Look, Baby!

Look, Baby!

 

 

 

 

 

 

 

 

 

Look, Baby!

Janeen Brian

Renée Treml

Little Book Press, 2020

32pp., pbk., RRP $A16.99

9780648551034

There is so much in this world to introduce a little one to that it can be overwhelming but this cleverly written and designed picture book is the perfect start.

On each page Baby is encouraged to focus on something through a cutout – a dolphin, cloud, grasshopper, frog –  but when the page is turned, instead of the anticipated word there is a whole environment with like-minded inhabitants!  The dolphin reveals a seascape with seagulls and shells and turtles and sandcastles; the owls reveal a tree with “shiver-quiver leaves that shade you and me”.  The final pages are just delightful – give a baby a mirror and sit back and observe – bringing a sense of the happy ending that stories for this age should have. Then, as an added extra, the final page revisits all the details in the big pictures to encourage the child to re-focus and ensure they found them all.  So perfect for a re-read and then a trip outside to see what can be spotted in the real world and what extra things might be added.   What else can you see in the sky? Is it always blue like the picture? Consider having preschoolers paint a picture of a particular habitat, perhaps with labels, to share with their younger siblings so they can show off what they know and add to Baby’s repertoire.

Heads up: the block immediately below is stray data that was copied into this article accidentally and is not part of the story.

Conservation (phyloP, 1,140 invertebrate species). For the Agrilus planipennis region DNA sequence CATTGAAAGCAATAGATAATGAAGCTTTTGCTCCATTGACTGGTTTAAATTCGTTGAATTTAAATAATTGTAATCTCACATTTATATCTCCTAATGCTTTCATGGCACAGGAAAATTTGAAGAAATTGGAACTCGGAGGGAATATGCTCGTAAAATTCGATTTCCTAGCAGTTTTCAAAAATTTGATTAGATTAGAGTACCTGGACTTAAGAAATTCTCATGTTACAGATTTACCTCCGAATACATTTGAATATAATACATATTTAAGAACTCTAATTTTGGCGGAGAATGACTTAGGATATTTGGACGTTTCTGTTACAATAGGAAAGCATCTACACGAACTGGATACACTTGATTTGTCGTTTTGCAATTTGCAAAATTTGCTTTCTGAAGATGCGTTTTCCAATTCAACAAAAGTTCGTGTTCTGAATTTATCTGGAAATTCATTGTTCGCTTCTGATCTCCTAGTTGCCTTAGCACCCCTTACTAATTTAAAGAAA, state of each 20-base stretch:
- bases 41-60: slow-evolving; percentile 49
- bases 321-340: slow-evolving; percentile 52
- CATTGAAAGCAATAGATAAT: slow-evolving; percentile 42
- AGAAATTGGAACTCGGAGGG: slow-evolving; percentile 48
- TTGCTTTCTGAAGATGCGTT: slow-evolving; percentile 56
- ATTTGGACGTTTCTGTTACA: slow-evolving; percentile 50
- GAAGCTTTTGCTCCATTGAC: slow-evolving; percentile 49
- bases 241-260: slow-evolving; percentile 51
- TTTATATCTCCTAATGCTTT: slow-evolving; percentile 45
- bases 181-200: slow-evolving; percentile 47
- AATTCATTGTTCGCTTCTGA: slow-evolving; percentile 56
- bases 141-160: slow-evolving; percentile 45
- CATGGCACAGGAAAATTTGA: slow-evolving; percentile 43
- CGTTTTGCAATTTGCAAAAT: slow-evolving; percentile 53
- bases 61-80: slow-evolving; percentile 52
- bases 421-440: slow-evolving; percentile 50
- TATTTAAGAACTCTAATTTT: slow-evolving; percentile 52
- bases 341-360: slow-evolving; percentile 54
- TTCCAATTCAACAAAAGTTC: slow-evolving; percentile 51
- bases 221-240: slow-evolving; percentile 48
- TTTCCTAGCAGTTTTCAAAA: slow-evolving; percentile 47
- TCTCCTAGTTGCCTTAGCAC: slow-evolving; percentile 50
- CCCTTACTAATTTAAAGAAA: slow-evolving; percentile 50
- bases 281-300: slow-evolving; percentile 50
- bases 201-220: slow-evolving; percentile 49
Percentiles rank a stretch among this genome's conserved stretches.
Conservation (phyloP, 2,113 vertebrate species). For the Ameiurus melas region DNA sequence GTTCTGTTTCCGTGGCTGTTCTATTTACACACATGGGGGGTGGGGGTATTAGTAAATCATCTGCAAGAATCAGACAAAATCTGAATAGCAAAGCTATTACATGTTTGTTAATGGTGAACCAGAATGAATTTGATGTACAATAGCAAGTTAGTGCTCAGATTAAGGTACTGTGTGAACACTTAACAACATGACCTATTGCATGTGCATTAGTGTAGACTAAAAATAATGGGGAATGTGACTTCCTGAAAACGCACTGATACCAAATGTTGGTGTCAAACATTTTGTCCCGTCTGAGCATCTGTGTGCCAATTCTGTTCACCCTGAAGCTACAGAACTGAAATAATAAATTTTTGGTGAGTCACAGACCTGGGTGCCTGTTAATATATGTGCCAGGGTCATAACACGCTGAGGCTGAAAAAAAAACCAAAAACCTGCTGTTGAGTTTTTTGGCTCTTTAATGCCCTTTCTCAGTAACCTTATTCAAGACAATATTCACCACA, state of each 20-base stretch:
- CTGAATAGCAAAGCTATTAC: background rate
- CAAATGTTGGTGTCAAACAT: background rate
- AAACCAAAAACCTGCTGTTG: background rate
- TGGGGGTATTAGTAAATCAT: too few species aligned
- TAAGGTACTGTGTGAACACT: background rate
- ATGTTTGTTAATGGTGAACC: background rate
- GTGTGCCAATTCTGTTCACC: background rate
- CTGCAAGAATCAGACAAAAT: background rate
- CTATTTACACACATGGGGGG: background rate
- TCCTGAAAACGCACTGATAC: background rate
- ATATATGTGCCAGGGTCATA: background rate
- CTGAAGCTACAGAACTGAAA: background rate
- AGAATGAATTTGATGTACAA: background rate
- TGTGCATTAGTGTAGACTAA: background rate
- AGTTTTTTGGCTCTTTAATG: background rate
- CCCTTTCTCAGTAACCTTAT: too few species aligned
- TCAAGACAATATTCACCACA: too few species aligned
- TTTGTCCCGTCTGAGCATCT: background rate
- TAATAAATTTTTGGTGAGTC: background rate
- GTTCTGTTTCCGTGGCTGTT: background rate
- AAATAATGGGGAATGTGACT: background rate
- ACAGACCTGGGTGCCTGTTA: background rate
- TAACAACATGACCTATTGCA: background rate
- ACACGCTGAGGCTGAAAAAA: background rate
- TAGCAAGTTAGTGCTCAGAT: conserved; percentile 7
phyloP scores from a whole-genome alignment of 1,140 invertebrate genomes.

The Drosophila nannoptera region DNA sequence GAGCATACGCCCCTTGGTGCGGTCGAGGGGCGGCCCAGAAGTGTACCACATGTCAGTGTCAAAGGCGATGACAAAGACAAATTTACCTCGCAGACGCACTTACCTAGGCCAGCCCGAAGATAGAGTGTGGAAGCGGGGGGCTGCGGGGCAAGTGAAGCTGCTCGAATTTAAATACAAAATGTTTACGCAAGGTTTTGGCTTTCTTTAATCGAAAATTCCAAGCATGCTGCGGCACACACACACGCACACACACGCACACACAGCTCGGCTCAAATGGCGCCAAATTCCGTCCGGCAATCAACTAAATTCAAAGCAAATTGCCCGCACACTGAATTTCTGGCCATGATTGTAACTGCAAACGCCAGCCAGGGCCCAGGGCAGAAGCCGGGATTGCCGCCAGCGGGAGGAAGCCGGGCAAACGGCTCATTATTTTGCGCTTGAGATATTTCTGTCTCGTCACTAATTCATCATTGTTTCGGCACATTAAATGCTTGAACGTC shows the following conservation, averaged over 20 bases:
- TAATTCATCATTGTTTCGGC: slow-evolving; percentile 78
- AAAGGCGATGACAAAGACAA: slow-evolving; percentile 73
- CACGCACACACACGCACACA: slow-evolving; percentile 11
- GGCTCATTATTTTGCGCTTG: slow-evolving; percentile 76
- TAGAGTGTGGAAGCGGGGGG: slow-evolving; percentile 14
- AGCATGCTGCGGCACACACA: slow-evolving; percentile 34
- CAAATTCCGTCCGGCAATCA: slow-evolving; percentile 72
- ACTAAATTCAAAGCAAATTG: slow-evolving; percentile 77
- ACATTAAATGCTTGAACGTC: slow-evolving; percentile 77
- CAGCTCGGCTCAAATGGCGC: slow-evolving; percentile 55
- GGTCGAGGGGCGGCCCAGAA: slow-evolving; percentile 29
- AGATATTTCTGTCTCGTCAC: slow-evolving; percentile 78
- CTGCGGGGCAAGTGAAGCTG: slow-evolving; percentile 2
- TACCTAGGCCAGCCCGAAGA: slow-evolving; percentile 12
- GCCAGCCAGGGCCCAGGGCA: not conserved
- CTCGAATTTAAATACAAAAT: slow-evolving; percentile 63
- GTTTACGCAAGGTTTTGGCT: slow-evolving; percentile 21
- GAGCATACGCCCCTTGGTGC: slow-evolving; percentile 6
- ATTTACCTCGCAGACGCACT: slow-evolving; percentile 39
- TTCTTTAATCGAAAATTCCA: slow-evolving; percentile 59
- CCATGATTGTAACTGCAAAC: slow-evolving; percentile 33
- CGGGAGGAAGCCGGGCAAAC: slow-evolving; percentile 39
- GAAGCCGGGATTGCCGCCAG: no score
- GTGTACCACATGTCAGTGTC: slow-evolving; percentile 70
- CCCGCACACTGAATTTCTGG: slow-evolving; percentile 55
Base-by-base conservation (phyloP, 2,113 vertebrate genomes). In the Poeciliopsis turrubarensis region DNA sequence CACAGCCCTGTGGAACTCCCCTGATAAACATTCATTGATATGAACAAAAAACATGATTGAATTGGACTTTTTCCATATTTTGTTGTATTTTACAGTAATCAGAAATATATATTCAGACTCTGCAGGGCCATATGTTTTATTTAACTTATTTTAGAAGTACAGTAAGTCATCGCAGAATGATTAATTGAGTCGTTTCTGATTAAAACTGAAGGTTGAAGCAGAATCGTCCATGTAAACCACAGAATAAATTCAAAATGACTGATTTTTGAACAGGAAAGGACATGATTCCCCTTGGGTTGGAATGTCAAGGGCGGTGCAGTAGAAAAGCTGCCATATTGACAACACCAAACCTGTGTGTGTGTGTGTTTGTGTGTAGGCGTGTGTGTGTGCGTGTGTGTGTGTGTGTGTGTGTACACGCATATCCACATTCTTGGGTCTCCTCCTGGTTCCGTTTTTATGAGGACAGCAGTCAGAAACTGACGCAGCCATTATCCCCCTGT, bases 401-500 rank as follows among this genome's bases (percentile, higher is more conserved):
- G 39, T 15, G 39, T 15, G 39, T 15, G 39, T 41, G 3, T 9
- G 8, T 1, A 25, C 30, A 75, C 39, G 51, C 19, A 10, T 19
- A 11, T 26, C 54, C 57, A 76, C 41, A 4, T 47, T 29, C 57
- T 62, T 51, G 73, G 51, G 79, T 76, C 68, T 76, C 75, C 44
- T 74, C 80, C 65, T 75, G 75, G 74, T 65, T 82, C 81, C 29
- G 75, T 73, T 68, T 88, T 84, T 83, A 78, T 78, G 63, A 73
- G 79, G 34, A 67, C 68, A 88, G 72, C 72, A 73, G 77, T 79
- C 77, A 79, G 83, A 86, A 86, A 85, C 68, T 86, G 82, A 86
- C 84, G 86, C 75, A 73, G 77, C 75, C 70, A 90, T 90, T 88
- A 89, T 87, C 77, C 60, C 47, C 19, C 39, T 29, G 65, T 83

With its interactivity, its rhyme and rhythm, its gentle illustrations, and clever design that fosters focus on both detail and broader picture, this book has all the best elements that encourage our little ones to find joy and excitement in stories and books. It builds up those essential concepts about print and early reading behaviours that are the hallmarks of early reading success.         

Any new parent will love to have this as a gift – it promises hours of entertainment.                   

Shoo You Crocodile!

Shoo You Crocodile!

Shoo You Crocodile!

 

 

 

 

 

 

 

 

 

 

Shoo You Crocodile!

Katrina Germein

Tom Jellett

Little Book Press, 2020

32pp., pbk., RRP $A16.99

9780648551041

The class of preschoolers are at the museum when suddenly they are confronted by a large crocodile!  With its crocodile teeth it is intent on biting the children’s feet. CHOMP CHOMP CHOMP.